According to Reuters, regulators had previously questioned, in light of market prices, the ability of Peabody and other miners to meet the financial criteria to self-bond. The issue has taken the spotlight more in Wyoming since Alpha Natural Resources reportedly announced in May that it no longer qualified for the WDEQ’s self-bonding program under its Land Quality Division.

The specific mines or assets were not named in the report, though Peabody’s holdings in Wyoming that are actively mining include North Antelope Rochelle, Caballo and Rawhide. North Antelope Rochelle is one of the most productive mines in the U.S.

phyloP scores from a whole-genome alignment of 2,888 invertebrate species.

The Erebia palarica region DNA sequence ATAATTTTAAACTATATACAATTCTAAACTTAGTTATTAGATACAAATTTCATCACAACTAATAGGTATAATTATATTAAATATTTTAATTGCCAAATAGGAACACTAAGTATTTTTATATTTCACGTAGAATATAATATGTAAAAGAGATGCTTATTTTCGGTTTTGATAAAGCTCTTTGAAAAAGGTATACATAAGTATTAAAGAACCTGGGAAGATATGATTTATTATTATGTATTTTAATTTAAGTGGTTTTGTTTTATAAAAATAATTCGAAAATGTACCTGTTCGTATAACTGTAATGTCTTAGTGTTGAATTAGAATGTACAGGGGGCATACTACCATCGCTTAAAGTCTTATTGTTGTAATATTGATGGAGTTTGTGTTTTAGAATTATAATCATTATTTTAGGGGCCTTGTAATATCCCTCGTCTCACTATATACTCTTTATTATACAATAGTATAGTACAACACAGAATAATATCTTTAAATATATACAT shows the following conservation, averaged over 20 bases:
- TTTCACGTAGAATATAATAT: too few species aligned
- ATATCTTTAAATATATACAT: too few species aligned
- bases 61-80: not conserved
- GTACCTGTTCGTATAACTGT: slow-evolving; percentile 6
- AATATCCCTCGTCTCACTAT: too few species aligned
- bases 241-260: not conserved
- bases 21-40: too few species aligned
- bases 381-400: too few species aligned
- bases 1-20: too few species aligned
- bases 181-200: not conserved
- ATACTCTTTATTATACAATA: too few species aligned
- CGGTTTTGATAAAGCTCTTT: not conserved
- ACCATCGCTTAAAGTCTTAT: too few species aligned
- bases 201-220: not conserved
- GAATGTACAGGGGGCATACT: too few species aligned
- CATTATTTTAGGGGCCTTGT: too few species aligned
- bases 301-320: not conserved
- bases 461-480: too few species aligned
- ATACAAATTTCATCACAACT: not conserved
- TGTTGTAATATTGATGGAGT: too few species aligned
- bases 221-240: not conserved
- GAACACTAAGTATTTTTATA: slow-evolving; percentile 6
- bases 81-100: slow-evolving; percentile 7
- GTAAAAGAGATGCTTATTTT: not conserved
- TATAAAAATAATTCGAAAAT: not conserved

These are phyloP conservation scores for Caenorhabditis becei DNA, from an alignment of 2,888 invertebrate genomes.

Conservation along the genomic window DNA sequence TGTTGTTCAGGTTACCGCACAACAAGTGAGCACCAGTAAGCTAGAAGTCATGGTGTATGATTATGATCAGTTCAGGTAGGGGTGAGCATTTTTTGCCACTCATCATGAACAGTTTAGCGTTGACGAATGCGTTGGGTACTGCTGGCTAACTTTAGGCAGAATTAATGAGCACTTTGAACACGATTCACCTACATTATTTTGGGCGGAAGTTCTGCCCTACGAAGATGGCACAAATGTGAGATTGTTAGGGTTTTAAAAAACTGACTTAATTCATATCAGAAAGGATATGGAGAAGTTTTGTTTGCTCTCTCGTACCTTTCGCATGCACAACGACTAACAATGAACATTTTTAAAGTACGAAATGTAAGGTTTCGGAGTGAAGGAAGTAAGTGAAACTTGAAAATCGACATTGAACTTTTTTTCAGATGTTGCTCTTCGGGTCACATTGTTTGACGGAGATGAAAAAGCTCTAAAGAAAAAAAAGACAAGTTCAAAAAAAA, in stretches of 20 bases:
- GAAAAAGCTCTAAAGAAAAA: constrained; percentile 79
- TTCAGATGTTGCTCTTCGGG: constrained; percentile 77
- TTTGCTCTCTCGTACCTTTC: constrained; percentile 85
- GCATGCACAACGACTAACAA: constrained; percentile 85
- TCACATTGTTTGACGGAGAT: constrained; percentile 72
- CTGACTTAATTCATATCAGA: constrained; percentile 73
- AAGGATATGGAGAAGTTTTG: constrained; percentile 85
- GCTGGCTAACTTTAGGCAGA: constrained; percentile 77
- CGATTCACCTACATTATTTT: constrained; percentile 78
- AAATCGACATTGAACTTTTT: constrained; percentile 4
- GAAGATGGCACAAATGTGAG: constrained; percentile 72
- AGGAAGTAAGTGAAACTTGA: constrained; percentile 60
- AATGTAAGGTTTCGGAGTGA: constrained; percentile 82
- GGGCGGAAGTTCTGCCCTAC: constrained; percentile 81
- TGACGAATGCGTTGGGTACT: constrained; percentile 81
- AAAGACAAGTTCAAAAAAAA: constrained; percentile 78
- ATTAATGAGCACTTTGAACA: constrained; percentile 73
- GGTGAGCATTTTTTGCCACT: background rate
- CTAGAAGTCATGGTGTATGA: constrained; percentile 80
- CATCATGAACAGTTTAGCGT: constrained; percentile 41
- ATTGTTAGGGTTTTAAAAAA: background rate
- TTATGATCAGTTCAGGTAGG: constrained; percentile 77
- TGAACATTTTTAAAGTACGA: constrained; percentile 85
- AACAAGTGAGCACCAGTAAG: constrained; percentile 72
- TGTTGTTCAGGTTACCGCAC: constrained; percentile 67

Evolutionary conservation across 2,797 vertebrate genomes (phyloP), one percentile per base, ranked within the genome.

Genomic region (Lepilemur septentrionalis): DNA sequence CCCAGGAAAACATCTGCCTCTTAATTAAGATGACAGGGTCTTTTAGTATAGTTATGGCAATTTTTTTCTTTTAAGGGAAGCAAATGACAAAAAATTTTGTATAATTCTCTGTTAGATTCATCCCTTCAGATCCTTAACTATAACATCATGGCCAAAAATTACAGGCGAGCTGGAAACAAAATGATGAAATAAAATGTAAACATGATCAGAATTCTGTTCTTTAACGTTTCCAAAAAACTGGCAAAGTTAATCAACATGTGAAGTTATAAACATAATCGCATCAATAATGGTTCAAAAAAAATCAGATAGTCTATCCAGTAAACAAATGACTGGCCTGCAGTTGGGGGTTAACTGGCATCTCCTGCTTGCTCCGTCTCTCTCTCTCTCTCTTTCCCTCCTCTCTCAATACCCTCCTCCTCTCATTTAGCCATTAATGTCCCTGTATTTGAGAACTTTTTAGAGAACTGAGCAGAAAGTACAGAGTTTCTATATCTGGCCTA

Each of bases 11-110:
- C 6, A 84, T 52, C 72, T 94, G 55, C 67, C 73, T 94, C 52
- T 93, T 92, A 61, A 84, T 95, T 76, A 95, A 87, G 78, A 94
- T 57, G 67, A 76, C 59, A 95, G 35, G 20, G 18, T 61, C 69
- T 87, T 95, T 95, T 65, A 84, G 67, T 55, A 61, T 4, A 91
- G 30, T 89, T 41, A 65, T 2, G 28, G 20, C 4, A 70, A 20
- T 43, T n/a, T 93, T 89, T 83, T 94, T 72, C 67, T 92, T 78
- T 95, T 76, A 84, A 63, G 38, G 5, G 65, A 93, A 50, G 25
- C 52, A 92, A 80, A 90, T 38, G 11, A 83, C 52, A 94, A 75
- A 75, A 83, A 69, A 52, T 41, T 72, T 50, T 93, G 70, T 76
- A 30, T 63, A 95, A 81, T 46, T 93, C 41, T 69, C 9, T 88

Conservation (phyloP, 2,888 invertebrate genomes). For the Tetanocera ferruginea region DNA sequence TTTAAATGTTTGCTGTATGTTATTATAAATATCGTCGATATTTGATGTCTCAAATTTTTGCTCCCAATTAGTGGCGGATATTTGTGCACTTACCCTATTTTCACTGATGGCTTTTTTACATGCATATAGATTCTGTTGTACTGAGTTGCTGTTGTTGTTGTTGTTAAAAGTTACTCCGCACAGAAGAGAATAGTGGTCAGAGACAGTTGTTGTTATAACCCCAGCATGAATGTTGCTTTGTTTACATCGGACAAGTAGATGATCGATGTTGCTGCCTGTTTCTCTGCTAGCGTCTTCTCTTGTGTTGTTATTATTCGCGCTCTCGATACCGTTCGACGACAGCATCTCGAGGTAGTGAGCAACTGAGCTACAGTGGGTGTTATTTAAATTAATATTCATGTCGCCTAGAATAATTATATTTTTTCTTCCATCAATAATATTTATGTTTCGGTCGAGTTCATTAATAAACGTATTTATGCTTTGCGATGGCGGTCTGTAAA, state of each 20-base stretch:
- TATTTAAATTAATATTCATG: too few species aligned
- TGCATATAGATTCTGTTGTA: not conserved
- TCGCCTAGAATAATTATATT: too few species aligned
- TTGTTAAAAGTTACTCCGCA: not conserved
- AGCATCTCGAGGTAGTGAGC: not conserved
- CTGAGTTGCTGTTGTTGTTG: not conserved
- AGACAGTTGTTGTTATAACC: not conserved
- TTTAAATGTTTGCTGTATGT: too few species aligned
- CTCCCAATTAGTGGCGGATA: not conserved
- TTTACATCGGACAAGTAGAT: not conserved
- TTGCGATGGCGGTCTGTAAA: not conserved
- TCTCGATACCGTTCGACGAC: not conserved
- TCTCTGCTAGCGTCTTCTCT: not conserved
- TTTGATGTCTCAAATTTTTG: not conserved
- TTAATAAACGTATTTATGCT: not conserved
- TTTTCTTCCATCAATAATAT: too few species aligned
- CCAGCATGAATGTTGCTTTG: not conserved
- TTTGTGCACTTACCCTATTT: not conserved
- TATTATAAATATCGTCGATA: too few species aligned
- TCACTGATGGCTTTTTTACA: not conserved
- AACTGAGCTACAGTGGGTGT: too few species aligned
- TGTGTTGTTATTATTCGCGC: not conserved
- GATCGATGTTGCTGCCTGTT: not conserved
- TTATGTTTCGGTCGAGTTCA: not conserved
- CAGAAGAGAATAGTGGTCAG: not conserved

In a recent U.S. Securities and Exchange Commission (SEC) filing, Peabody said its financial assurance for reclamation obligations as of March 31 was $2 billion and its self-bonding obligations totaled $1.38 billion. Of that, Wyoming made up $813.8 million.

Reuters also reported in June that the U.S. Office of Surface Mining Reclamation and Enforcement was also examining the program.